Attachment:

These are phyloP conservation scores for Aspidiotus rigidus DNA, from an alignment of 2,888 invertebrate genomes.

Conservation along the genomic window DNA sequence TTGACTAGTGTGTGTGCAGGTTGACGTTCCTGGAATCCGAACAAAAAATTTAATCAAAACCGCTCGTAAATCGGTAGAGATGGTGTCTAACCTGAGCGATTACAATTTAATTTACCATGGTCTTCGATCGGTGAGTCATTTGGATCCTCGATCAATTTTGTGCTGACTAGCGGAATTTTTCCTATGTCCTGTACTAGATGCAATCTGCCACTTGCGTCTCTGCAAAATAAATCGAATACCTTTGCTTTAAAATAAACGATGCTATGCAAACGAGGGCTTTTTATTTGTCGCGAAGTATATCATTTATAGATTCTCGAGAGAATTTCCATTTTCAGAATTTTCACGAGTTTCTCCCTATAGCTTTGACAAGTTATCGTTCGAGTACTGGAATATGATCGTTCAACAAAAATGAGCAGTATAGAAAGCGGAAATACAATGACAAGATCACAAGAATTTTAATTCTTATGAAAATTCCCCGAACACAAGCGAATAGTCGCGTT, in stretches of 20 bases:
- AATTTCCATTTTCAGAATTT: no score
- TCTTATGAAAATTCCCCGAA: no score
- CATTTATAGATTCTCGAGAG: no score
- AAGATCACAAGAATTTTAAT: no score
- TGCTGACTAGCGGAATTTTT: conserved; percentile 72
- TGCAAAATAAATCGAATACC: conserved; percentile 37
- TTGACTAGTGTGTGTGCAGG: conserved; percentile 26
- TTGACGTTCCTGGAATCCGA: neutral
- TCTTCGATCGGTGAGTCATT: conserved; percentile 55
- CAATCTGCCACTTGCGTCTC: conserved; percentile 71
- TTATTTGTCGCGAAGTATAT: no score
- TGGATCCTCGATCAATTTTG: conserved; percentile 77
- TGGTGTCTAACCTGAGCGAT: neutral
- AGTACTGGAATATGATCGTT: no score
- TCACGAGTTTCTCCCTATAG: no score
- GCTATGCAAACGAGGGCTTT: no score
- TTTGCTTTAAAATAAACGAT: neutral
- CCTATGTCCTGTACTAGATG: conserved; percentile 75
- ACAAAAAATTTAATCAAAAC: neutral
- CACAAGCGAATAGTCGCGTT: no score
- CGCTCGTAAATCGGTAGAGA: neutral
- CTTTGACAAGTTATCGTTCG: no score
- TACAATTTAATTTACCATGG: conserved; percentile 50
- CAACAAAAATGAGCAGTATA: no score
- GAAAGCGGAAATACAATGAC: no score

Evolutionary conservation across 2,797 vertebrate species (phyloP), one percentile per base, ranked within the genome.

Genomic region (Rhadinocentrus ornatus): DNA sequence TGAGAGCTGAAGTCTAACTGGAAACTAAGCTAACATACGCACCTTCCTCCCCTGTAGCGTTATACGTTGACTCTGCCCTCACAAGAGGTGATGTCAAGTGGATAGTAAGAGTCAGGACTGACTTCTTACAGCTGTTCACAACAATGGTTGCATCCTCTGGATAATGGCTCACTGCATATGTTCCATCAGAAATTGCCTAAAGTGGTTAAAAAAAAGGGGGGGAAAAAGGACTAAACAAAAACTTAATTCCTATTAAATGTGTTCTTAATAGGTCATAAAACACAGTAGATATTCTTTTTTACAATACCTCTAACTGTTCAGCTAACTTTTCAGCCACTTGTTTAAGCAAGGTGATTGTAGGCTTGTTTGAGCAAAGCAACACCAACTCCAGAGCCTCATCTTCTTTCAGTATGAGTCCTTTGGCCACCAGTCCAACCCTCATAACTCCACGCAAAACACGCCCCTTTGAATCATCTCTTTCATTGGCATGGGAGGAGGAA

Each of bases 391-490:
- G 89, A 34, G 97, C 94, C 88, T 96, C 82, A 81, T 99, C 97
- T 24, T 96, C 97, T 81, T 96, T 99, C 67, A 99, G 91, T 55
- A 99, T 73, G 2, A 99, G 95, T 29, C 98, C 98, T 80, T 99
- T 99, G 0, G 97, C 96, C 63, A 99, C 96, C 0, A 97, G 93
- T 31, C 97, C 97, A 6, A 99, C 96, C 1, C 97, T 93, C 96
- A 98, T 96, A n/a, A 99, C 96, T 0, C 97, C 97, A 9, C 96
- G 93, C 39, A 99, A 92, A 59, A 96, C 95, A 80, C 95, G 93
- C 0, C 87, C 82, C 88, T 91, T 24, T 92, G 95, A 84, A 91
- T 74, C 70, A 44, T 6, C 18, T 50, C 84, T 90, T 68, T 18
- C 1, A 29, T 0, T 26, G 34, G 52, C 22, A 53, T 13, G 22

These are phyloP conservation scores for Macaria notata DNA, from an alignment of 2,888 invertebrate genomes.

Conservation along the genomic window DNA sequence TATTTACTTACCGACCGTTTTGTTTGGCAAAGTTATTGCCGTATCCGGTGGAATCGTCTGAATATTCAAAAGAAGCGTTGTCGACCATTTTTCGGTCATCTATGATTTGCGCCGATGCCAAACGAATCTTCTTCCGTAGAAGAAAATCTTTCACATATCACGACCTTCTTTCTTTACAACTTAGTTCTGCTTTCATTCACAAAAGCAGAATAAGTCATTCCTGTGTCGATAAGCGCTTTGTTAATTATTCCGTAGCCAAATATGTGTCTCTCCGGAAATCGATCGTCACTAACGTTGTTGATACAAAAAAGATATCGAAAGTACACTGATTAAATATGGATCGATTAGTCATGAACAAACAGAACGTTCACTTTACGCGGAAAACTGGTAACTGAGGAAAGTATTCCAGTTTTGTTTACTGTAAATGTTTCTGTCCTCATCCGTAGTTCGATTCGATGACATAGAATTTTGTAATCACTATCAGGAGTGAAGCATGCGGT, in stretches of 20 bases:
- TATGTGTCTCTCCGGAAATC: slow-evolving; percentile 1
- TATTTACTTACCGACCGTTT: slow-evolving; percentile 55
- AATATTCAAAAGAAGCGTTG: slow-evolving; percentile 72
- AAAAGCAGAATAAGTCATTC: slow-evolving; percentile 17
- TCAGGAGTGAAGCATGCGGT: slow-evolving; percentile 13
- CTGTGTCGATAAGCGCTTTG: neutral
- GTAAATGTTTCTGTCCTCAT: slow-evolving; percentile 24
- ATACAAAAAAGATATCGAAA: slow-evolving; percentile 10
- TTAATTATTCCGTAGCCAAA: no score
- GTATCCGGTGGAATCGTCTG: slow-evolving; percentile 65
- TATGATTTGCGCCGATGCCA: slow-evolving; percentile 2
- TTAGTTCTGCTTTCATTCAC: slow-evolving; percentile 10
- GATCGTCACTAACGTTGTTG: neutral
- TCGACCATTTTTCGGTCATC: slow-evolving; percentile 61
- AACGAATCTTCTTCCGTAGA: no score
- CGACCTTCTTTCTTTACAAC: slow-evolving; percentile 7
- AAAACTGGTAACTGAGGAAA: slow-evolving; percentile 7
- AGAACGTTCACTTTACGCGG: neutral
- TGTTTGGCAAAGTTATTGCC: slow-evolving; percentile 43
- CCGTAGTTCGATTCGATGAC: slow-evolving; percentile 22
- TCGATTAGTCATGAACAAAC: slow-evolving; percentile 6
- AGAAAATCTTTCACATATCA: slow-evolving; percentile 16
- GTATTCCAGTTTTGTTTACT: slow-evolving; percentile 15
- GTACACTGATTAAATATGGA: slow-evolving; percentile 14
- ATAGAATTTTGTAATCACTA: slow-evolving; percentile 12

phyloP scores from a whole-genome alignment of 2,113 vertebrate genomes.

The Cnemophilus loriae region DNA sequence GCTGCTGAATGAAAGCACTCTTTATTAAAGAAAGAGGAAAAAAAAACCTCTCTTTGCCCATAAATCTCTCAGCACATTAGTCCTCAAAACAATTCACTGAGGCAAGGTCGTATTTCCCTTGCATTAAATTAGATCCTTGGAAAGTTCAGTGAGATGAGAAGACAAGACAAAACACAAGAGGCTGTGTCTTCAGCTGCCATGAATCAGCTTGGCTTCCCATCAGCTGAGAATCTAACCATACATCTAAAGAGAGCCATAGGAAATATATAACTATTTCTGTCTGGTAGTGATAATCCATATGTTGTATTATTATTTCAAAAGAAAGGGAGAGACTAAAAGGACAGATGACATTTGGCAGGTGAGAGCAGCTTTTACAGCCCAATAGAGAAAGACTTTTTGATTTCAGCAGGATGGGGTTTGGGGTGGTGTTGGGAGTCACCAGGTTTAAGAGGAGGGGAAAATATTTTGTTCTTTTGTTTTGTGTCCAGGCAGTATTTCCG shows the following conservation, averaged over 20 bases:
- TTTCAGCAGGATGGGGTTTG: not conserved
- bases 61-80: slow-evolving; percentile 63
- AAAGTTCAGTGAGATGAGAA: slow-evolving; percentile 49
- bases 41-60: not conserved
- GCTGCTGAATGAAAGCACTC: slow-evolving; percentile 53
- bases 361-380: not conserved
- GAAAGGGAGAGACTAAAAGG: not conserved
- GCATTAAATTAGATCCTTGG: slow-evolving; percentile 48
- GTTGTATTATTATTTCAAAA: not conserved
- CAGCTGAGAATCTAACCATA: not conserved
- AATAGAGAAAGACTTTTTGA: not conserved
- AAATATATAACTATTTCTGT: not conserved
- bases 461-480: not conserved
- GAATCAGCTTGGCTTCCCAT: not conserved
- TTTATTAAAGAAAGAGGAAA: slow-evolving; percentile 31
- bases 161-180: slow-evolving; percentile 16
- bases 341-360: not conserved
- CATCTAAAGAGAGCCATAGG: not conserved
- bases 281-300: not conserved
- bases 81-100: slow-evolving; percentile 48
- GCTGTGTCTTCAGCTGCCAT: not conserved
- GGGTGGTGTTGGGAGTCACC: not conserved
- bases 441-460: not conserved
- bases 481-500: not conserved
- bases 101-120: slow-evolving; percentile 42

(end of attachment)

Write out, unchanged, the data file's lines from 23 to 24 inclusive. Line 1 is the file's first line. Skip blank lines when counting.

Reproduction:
- CGCTCGTAAATCGGTAGAGA: neutral
- CTTTGACAAGTTATCGTTCG: no score